- We call for State Government investment in research on child and family service hubs. Specifically, we refer you to the University of New South Wales’ First 2000 Days Kids Connect research program. Following the pilot of an integrated health and social care hub in Rockdale, the University now seek to evaluate the impact and social return on investment of integrated child and family service hubs in optimising the early identification of developmental vulnerability and supporting unmet psychosocial needs of preschool aged children and their families living in disadvantaged urban and rural communities. We see this research as vital in assisting the State Government to make evidence based decisions on how to most effectively coordinate and deliver child and family health services.
- We call for increased capacity in Hunter New England Local Health District funded services to implement strategies outlined in the NSW Health First 2000 Days Framework. This is essential if Brighter Beginnings is serious in its objective to “co-design opportunities for improved service delivery in ways that best meet the needs of children”.
- We call for additional State Government investment in Regional Development Australia to facilitate the development of a Workforce Development Strategy, specifically for Allied Health Services on the Mid Coast. This strategy should take into account current and forecasted demand not just for child and family services, but aged care, disability and mental health services.
- We call for an immediate increase in the number of allied health service providers funded through Community Health, particularly for children and young people, we emphasise the need for additional pediatric physiotherapy, occupational therapy, speech therapy, dietetics, diabetes education, social work and pediatric psychology services. An example wait time for service provision – speech therapy services for children aged 3 years up to school entry, is up to 13 months, while school aged children with language delay are offered assessment only, with restricted support for younger children.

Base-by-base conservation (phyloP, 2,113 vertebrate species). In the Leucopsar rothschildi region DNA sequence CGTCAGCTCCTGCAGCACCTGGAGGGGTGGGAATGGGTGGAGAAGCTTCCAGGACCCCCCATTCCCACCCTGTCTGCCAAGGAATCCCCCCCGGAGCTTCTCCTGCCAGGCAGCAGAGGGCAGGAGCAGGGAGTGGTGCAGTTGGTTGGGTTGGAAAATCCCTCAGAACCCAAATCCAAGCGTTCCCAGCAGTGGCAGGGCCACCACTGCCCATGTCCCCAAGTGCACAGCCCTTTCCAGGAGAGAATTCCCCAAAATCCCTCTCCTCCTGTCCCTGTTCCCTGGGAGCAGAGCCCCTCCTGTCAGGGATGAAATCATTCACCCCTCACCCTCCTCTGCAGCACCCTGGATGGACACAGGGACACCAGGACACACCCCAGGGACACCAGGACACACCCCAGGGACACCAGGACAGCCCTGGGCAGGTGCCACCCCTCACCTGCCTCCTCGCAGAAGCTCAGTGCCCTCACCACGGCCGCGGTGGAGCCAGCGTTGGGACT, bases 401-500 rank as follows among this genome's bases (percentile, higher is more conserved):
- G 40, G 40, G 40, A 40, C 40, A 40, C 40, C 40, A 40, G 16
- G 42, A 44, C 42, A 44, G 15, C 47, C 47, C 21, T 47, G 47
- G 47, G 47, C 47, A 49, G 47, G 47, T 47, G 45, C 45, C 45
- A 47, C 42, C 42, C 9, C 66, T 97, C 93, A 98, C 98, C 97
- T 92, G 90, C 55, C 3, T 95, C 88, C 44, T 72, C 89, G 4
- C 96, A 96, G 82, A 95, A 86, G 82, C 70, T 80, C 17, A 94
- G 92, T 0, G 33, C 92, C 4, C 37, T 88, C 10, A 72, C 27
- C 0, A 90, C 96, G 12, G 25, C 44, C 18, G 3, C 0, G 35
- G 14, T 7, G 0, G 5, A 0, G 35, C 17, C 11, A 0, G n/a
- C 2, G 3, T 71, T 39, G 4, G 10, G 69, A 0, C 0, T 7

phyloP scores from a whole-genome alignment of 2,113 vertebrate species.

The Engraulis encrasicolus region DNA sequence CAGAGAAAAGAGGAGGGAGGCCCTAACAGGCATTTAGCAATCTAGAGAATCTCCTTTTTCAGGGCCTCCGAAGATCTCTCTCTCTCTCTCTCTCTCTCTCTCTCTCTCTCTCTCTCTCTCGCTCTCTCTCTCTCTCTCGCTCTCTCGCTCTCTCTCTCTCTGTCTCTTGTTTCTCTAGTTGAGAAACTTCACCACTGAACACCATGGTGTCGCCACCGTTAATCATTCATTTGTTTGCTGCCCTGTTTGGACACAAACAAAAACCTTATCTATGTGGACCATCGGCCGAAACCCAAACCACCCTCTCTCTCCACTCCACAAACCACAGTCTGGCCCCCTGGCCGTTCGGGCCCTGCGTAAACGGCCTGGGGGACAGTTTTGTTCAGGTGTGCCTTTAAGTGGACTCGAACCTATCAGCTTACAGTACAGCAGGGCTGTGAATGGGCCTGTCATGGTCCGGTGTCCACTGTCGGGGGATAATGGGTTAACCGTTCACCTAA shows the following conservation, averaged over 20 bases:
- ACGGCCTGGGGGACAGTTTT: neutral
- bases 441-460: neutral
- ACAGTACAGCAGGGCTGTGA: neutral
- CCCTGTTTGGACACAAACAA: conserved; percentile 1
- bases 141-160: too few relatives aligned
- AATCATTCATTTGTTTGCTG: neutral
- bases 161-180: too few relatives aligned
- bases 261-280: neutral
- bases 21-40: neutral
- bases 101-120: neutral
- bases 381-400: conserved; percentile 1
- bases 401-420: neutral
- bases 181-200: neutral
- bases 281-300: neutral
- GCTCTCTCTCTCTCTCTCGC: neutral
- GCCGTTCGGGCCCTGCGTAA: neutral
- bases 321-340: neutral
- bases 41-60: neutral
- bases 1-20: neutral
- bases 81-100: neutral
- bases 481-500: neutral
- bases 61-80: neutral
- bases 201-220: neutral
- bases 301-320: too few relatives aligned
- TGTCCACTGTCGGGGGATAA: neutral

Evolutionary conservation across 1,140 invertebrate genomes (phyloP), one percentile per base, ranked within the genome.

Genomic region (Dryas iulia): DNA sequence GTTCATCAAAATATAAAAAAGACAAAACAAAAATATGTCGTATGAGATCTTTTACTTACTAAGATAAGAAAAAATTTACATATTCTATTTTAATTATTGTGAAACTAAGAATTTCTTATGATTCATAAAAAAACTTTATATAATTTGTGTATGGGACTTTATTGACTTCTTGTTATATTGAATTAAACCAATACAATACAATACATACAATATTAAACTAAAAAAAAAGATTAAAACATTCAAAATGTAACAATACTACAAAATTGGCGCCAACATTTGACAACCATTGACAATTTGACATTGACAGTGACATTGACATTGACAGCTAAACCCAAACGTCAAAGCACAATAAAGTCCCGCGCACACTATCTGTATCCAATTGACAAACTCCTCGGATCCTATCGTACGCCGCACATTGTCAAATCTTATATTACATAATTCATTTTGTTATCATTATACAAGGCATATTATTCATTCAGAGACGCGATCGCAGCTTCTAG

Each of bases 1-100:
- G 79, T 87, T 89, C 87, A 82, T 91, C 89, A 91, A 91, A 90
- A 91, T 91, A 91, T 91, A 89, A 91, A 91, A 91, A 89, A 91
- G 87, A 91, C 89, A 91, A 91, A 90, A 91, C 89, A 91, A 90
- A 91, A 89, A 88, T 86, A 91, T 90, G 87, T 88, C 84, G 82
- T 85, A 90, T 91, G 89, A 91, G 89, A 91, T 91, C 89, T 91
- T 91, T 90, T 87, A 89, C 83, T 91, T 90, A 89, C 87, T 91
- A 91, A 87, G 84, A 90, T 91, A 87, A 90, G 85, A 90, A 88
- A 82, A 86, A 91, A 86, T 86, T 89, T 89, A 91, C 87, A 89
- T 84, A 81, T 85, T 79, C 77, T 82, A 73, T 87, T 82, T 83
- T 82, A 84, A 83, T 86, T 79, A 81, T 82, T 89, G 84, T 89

- We call for increased permanency for advertised positions through Hunter New England Local Health Districts for nursing and allied health positions as a key strategy to attract and retain allied health and other medical professionals to the region.
- We call for greater transparency in public funding arrangements for specialist ENT services
- Finally, we recommend urgent State Government investment in publicly funded specialist ENT services for children that includes capacity for timely assessment, and surgical intervention, delivered locally. This should include access to emergency on-call ENT services.
Late intervention is expensive; recent Australian data estimates the cost of late intervention at $15.2 billion per year through high-intensity and crisis services that may have been prevented had we invested earlier and more wisely.
As a community, we are committed to improving early developmental health screening and medical services for children on the Mid Coast, and we are committed to working with NSW Government funded services to achieve this.
Read our full submission here.
Share your comments below. What recommendations would you add to ensure our children get the best start in life?